Things that might be objective. We might actually see some swelling. We might be able to objectively, say, hey, they’ve got decreased range of motion and we may actually be able to feel some crepitus. Especially in that osteoarthritis, you start to get bone on bone and you’ll feel the crepitus. You’ll potentially hear the crepitus and it’s a problem. So the number one thing here that we see is joint issues, right? It’s arthritis literally means inflammation in the joints. You might even have some warmth around the joints because of that inflammation. So take this information, analyze it, decide what the problems are. So what’s a big problem for this patient? Well, any kind of movement that they do is probably painful, right? It’s painful. They’re really struggling. We also know that their movement is limited, right? So if their movement is limited and they can’t really move around as well, what’s another problem we’re gonna have?
Here’s a patient. Everything hurts. Everything’s stiff. It’s hard to move. So what happens if they trip right? They’re probably going to fall. They’re probably going to fall. So this is one of the big things we see with our arthritis patients, especially when they have arthritis of their lower extremities, is that they can’t move as quickly or as easily to actually catch themselves if something happens. And so really important that we remember how risky this is for them as far as falls go. So that being said, what’s our major priority? It’s going to be safety. We have got to address their safety and keep them safe and then we’ll work on the rest of the pain and the limited range of motion as well. So we have asked our how questions, how do we know it was a problem? Again, this is where we just start linking our data together.
We go back to all the assessment data and we say, you know what? This is what tells me this is a problem. Patient has a pain score of 9 out of 10 that tells me that their movement is too painful. So let’s look at these things we just came up with and decide how we would address it. So of course we’ve got some assessments to do, right? We’re going to assess pain. I really need to know where I’m at with all of that. I need to know where their pain levels at so I know how to treat it. I can also do things like heat and cold for pain or I can do meds for pain, so whatever works for them. We usually try the nonpharmacologic first and then we’ll move to the pharmacologic pain meds. I also want to promote rest. If I can get them to rest, I can decrease some of that inflammation in the joints and I can make things a little bit less painful for them.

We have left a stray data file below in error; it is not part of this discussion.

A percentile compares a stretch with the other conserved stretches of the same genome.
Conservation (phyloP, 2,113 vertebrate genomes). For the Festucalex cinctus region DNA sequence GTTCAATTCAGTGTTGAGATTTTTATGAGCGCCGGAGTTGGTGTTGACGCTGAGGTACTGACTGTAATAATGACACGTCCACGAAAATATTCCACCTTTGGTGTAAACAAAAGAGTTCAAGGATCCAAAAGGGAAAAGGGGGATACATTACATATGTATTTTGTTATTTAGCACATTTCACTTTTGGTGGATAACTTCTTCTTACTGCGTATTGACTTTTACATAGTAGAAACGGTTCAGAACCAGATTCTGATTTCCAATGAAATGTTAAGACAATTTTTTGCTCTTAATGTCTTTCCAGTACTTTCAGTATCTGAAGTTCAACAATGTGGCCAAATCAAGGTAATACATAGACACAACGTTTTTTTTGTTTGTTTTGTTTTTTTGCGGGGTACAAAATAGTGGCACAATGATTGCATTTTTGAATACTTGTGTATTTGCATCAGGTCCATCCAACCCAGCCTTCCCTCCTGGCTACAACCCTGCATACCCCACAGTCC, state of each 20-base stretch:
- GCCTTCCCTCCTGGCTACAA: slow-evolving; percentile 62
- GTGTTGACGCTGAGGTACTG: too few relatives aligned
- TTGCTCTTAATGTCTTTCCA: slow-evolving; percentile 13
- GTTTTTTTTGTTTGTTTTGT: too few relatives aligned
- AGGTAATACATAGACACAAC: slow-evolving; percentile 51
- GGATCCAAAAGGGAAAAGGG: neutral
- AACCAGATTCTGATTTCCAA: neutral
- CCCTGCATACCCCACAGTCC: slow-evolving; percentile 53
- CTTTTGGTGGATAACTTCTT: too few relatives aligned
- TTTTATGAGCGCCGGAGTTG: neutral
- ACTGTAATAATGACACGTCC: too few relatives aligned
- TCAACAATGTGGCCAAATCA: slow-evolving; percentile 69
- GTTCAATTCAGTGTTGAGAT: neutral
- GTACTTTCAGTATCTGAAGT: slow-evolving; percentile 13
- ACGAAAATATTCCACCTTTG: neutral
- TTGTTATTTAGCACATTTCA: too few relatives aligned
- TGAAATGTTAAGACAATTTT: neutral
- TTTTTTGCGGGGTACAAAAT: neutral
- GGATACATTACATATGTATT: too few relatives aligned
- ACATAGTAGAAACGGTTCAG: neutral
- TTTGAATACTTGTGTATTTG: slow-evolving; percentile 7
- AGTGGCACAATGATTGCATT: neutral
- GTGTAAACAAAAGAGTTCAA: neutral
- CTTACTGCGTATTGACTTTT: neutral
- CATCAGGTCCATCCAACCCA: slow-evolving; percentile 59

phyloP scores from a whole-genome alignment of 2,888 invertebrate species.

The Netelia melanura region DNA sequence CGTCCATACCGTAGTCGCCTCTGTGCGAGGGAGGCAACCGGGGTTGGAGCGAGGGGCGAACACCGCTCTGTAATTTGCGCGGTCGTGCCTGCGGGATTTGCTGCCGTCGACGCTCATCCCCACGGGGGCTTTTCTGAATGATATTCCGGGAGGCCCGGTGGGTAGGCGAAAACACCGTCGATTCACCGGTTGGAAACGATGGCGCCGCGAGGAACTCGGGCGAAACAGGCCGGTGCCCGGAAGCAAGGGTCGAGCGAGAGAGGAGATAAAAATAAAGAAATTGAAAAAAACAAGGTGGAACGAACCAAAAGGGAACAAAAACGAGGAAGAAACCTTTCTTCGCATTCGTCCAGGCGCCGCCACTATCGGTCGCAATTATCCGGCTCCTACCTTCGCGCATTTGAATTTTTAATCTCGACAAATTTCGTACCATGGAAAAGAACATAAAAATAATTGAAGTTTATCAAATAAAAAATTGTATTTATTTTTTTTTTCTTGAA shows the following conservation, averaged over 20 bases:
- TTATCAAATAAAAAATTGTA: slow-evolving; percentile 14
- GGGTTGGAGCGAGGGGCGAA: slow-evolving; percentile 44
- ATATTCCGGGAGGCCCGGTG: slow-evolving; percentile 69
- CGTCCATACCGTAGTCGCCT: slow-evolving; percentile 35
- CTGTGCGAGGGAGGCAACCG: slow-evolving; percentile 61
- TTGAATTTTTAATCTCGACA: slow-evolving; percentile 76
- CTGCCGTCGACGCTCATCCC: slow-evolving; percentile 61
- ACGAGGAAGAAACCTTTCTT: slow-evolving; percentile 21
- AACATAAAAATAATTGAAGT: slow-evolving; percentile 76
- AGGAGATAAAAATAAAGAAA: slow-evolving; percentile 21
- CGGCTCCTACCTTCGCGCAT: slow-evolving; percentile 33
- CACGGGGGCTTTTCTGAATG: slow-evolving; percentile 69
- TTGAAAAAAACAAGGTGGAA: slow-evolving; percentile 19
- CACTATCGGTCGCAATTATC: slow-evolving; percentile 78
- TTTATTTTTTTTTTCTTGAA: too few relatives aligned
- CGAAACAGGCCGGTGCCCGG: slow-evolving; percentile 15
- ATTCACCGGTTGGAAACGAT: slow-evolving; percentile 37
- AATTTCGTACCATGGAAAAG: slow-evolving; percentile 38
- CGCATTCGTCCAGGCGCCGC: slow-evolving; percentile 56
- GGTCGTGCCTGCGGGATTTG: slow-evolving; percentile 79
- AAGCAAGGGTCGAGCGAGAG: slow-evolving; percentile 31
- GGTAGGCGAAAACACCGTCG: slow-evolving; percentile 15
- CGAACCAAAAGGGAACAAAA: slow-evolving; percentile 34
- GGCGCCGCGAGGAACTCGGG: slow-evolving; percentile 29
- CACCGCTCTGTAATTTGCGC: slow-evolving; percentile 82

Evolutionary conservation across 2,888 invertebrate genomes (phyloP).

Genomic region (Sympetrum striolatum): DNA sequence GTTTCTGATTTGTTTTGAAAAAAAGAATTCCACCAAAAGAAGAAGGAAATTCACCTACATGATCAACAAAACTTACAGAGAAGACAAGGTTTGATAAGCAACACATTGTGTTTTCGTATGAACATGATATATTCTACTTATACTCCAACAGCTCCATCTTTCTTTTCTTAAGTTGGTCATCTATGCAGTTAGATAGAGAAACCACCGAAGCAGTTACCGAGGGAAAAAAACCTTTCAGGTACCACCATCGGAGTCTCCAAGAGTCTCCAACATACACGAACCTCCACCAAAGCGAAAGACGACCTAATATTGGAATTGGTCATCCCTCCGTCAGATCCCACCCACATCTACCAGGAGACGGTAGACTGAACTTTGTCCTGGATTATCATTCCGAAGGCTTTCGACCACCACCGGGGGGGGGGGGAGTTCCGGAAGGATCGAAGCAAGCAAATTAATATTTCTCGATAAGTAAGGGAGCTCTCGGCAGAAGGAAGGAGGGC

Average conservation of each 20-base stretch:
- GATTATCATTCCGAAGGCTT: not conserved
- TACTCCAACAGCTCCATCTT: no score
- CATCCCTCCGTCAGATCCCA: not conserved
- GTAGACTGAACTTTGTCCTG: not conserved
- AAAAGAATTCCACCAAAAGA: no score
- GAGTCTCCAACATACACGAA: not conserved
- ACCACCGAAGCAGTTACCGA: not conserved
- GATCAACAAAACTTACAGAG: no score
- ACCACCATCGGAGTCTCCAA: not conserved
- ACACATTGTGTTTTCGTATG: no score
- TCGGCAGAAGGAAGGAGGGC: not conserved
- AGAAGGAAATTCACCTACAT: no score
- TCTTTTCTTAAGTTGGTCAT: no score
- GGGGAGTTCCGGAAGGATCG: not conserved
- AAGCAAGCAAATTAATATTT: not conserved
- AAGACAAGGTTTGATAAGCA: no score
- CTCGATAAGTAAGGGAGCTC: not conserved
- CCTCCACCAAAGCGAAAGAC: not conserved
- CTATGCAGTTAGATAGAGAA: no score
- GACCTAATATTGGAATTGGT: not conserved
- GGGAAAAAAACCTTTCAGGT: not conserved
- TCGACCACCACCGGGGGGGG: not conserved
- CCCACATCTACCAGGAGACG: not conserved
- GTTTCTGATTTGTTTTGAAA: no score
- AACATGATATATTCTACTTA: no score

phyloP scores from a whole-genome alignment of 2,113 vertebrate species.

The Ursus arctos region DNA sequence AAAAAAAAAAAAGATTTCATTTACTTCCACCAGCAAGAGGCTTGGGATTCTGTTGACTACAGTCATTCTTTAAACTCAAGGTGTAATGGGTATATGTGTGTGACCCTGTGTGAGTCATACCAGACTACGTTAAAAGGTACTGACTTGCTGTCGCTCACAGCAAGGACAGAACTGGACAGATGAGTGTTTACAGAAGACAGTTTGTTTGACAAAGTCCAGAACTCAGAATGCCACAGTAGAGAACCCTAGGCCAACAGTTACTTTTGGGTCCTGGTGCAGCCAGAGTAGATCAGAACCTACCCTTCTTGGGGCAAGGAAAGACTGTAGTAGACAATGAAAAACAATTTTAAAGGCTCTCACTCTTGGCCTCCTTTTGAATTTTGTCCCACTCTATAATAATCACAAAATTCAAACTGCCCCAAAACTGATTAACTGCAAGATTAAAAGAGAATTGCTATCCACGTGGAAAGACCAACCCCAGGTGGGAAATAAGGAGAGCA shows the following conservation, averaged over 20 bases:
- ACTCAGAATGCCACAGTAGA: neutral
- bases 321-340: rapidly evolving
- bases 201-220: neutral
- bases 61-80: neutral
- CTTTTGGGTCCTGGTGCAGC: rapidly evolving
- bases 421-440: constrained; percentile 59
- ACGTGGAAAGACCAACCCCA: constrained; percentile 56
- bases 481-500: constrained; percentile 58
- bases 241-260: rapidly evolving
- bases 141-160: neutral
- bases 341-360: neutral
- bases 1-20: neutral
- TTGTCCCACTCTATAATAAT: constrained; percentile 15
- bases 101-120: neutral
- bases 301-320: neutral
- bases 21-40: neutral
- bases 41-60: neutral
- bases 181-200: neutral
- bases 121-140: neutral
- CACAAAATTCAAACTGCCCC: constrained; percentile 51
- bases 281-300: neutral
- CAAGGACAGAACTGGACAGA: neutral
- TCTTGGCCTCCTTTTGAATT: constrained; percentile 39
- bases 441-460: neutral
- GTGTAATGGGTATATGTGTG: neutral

I also want to do some range of motion exercises and get like PT involved, right? All of this is going to really help improve their mobility, improve their functional ability, improve that range of motion. And then also I can just help, right? If the, if I’ve got somebody who’s really struggling to move around, I can assist them with their ADLs. I can assist them with ambulation and then remember, remember we said one of our priorities was safety and so I might actually educate them and help them use those assistive devices as well. Things like walkers or canes and that just really gives them a little bit more stability so that we don’t worry about them falling. So again, how do I know if it gets better? I look back, look back at my data. So patient’s going to report decreased pain. We’re going to see increased range of motion.
We talked about safety and falls. How about patient doesn’t fall, right? So we look back at our data, we look back at the things that we’re worried about and that’s how we know if it gets better. So time to translate. Let’s be really concise. Let’s pick our top three nursing concepts for this patient. So number one we already said is safety. We have got to keep them safe. We’ve got to keep them from falling, keep them from hurting themselves. And the second thing we’ll probably start addressing their pain, their pain or their comfort level because the less pain they’re in, the easier it is to move around. And the easier it is to move around, the more likely they’re going to be safe. They’re going to be able to take care of themselves and have a little bit more of independence. And then I think from there we can start worrying about their mobility.